10. Rodney King is beaten by 4 Los Angeles police officers.
11. After a franchise record-setting 63 wins is set by my Portland Trailblazers, they make it to the Western Conference Finals and.. poop themselves against the inferior LA Lakers in 6 games.  One of the bigger heartbreaking moments in the franchise's history.  At least we beat my stepdad's team (Sonics) on the way.  Watched that series on his giant screen tv (with a smartwindow); both parents worked at Boeing so they could afford some nice things.
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12. A disarmament resolution passed by the UN is accepted by Iraq.
13. A major tropical cyclone hits Bangladesh and kills over 100,000.
14. Mt. Pinatubo's eruption in the Philippines kills over 800.
15. Lt. Col. Oliver North is acquitted on all charges in the Iran-Contra Affair.
16. Heavyweight boxer Mike Tyson is arrested and charged with the rape of Miss Black America contestant Desiree Washington.
17. Serial killer Jeffrey Dahmer is arrested in Milwaukee after the remains of 11 victims are found in his apartment.
18. An earthquake in Uttarkashi, India claims nearly 800.
19. Queen frontman Freddie Mercury dies of AIDS in London.
20. The last of American hostages in Lebanon is released.
21. 450 die in the Red Sea when an Egyptian ferry sinks.
22. More heartbreak for me.. my Buffalo Bills get to their first Super Bowl and lose by the slimmest of margins, 20-19 as their field goal attempt at the end misses.
23. Michael Jordan and the Chicago Bulls win their first NBA title.  Also, the Minnesota Twins win a 7-game World Series against the Braves.
24. Mike Tyson faces Ramon "Razor" Ruddock twice (we watched both bouts on Pay-Per-View, I think) and wins both.  But the World Heavyweight Champ is Evander Holyfield, who retains his title by defeating George Foreman.
25. "Hello, Clarisse..."

THE SILENCE OF THE LAMBS is released, and Anthony Hopkins gives an electrifying performance as Dr. Hannibal Lecter.  Other movies: HOOK (sucked), BOYZ N THE HOOD, BACKDRAFT, ADDAMS FAMILY, CAPE FEAR, SLEEPING WITH THE ENEMY, JFK, THE FISHER KING, BARTON FINK, CITY SLICKERS, TMNT 2.
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"O the legend they say, on a Valentine's Day, is a curse that'll live on and on.."
B-Movie Kraken

Karma: 1746
Posts: 13257

The sleep of reasoner breeds monsters. (sic)

« Reply #124 on: August 25, 2022, 08:47:52 AM »

Memories of 2019 Part Two: Life Disrupted.

1.   At the annual Lunken Air Show there was one of only twenty WWII B-17s still flying, and you could buy a ride on it, which part of me wanted to do, but something held me back. Well, the plane went up, landed fine, all was well, and I felt like kicking myself for missing a chance at experiencing history. A few weeks later however a B-17 owned by the same group was giving rides at an air show in Connecticut and crashed amid much death, so maybe my instincts hadn’t been that far off after all.

2.   Events… My parents vacationed in Egypt, where my father paid a condolence call on the family of his chess friend…. My son started going to work with his dad, which was not completely legal, but sweet…. We watched a taping of American Ninja Warrior downtown, and that obstacle course looked so fun I wanted to try it…. I loved Fleabag, the smartest dark comedy of the decade…. I let almost-eleven year old Daisy read some of the safer, younger years of my diary, which felt like “the other day” to me but which were ancient history to her…. On the 25th anniversary of the time I nearly died in 1994, she also made me a surprise cake.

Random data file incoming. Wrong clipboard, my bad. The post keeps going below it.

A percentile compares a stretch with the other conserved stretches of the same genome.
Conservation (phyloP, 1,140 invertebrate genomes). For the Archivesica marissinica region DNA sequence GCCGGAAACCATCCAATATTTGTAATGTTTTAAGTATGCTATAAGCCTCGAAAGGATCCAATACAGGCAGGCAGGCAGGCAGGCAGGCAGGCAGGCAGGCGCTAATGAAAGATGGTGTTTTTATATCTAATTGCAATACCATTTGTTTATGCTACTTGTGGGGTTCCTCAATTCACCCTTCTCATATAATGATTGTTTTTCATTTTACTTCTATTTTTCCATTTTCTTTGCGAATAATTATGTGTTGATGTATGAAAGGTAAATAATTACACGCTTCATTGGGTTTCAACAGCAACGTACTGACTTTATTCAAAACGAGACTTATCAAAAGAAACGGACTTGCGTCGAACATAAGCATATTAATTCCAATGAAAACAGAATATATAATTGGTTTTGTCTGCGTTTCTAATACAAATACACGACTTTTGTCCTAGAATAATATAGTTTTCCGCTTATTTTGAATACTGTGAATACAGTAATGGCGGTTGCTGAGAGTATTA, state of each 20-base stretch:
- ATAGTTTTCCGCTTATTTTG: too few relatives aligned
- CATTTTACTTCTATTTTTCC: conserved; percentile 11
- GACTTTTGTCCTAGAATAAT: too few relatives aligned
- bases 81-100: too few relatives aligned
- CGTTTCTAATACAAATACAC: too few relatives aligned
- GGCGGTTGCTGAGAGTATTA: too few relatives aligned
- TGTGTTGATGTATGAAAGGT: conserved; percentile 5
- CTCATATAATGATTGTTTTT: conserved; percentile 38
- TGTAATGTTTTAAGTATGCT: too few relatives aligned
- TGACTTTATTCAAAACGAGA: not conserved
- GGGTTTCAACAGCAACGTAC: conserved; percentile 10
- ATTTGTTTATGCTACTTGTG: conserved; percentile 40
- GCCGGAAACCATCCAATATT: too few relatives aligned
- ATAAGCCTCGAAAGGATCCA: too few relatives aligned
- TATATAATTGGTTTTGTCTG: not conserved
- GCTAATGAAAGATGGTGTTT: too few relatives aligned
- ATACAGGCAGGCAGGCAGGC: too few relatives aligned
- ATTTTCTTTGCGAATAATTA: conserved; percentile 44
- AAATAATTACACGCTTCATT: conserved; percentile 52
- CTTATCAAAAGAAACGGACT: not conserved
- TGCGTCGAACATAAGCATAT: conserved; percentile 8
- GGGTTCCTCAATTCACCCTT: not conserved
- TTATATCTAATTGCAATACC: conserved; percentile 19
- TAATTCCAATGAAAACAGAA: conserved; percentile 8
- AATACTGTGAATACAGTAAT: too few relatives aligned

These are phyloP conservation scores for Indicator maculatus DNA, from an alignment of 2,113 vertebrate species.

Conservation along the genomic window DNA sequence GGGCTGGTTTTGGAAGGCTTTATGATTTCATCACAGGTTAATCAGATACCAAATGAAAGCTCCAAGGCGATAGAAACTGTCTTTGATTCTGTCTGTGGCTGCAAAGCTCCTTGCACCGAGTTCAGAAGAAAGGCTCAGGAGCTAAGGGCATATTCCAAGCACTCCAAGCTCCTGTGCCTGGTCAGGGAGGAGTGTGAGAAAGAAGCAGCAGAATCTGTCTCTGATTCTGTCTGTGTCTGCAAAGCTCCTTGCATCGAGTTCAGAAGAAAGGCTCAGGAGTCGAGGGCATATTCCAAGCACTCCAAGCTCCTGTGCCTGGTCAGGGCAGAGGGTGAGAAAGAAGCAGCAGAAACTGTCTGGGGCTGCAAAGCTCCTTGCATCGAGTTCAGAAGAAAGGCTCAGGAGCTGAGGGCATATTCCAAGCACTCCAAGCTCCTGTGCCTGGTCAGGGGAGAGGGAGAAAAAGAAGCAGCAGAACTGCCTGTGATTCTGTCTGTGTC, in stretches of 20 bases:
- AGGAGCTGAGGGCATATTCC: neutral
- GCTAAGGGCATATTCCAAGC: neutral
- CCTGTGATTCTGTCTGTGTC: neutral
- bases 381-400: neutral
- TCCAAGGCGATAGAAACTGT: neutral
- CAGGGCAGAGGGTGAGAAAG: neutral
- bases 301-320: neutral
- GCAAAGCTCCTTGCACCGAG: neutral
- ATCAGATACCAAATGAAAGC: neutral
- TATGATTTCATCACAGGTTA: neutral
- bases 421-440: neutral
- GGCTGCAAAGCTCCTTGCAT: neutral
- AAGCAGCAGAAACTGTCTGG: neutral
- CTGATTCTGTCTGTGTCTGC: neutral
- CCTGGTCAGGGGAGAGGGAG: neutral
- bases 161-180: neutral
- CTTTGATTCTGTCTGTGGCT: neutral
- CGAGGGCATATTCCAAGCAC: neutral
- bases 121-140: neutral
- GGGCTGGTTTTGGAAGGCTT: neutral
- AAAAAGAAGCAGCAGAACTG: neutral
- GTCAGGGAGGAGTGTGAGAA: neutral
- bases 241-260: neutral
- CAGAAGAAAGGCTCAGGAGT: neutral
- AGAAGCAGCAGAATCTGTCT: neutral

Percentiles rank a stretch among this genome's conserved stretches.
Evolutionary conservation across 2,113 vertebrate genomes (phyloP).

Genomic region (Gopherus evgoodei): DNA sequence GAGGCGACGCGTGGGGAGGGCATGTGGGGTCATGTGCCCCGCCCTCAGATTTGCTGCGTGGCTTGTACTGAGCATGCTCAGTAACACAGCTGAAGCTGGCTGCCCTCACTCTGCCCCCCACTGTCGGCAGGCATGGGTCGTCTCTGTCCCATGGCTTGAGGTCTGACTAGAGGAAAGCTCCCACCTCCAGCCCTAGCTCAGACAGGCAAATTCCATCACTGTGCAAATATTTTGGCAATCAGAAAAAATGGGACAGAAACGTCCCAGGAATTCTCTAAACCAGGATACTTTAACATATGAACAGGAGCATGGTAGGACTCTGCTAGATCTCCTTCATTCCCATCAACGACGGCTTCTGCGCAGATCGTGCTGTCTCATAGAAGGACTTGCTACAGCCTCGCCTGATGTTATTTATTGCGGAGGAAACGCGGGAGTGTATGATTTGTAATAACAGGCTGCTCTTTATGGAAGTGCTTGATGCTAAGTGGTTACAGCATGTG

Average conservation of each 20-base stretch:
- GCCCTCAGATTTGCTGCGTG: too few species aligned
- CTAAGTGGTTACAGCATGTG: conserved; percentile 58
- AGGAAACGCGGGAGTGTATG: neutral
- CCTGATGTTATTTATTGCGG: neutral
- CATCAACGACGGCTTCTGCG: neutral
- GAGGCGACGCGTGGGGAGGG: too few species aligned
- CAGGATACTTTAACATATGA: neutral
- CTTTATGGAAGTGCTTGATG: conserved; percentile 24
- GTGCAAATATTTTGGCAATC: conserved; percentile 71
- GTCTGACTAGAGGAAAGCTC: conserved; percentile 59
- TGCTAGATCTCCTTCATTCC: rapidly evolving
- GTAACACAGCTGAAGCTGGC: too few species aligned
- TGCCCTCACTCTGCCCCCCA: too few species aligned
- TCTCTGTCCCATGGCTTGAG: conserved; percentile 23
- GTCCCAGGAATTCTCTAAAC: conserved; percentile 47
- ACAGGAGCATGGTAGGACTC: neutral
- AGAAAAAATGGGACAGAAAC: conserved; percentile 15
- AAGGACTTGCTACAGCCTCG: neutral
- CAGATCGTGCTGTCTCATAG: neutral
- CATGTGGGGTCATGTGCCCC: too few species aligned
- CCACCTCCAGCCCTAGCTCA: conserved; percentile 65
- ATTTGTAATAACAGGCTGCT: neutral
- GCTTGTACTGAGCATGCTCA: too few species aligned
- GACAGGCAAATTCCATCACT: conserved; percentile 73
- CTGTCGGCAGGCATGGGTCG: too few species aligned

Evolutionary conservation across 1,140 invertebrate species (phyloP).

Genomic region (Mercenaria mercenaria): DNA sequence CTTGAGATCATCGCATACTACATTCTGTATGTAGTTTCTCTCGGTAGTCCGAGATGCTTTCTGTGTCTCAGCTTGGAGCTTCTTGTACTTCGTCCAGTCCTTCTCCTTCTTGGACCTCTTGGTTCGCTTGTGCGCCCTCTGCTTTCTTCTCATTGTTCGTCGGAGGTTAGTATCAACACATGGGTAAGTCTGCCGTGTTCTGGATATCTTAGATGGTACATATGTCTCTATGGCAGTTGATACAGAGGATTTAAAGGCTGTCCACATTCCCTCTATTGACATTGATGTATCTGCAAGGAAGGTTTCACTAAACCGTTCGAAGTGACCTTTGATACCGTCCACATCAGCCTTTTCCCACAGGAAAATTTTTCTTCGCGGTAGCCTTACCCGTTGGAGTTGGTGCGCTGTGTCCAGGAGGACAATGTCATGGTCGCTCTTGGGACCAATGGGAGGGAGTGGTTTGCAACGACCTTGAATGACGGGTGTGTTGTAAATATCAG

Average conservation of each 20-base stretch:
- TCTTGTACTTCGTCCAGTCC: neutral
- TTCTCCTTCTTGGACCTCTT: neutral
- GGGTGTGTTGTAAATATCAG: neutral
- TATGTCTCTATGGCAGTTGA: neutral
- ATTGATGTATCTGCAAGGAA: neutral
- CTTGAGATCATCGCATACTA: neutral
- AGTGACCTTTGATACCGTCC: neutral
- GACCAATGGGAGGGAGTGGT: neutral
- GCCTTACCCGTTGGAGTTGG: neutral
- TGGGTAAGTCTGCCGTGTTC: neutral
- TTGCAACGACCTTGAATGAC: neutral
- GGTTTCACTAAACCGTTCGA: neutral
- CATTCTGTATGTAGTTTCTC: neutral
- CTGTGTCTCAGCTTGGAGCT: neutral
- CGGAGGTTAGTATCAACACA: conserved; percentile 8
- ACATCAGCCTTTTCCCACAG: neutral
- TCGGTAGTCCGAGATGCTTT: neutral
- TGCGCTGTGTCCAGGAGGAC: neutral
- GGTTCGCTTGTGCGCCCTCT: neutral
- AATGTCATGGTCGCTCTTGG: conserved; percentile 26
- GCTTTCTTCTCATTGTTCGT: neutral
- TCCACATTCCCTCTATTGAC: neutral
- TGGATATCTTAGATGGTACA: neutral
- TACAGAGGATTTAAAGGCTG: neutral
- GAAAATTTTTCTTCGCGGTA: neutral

3.   Whereas when he was younger my son was terrified of aliens, in ’19 he was obsessed with them, especially after the Navy first hinted they were real; he and I sat out late many a summer night scanning the sky for any signs of them. Alas (?), no luck.

4.   I was only at Dad’s work about one day a week for a month among the new/last crop of interns, so felt not as much a part of things as I had. Among that bunch was Leigh, who was born Lee, a biological male, but who self-identified with and tried to live life as, a female. I don’t think I treated Leigh differently from anyone, something that surprised some of the interns, who did treat Leigh differently, but the impression I got was that poor Leigh was a deeply unhappy person.

5.   When I took it in for a cleaning, I was jolted to find out my grandma’s beautiful blue Isfahani Persian rug, which I inherited and which had been on the floor for fifty years, was worth twenty thousand dollars! I’d thought maybe a few hundred…? The Azarbajani-born rug merchant urged me to insure it separately. Know what, though? I left it on the parlor floor where my grandma had always had it.

6.   I noticed in 2019 that wherever I went teenaged girls seemed to have quit holding their stomachs in and many went around with poochy bellies. I couldn’t decide if that was a sign of liberation from excess body consciousness, or lazy slovenliness.

7.   I went with Edie to hear David Sedaris speak, and what I remember most about that night was I had an ingrown hair bugging me the entire event, and when I mentioned it to my third favorite Jew, she capped on me for all the times I said shaving caused ingrown hairs, but waxing didn’t and that’s why I liked it better. “Guess waxing’s not foolproof, huh?” she taunted. I’ll tell you, her capacity for such altruistic sympathy is what keeps our friendship afloat.